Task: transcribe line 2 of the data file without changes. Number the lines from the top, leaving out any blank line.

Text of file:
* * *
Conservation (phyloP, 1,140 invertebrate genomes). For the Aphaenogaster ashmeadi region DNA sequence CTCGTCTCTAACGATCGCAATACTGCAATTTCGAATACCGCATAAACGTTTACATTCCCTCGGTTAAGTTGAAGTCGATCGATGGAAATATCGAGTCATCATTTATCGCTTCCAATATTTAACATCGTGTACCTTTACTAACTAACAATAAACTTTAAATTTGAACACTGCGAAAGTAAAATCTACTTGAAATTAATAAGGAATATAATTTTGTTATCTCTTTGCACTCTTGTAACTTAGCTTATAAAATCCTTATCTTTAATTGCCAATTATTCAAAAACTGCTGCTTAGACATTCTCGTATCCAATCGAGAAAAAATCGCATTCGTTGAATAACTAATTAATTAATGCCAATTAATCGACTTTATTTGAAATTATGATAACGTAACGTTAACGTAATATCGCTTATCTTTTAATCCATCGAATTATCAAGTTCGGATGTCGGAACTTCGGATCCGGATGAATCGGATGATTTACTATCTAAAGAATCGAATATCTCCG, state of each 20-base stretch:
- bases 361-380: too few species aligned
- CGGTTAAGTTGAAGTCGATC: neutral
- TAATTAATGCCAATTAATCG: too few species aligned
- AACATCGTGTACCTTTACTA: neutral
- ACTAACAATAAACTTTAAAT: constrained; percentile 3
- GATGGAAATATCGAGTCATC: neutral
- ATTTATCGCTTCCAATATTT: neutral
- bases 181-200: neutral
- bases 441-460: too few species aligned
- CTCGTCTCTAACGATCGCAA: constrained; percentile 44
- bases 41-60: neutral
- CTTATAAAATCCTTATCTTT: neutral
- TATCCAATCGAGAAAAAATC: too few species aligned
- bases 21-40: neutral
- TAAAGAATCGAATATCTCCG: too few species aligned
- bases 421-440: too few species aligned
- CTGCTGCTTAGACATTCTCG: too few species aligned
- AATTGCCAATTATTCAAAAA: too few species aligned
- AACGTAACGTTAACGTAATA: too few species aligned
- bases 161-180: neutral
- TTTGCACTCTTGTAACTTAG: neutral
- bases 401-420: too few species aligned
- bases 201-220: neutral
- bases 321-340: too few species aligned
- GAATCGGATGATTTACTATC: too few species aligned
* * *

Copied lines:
- bases 361-380: too few species aligned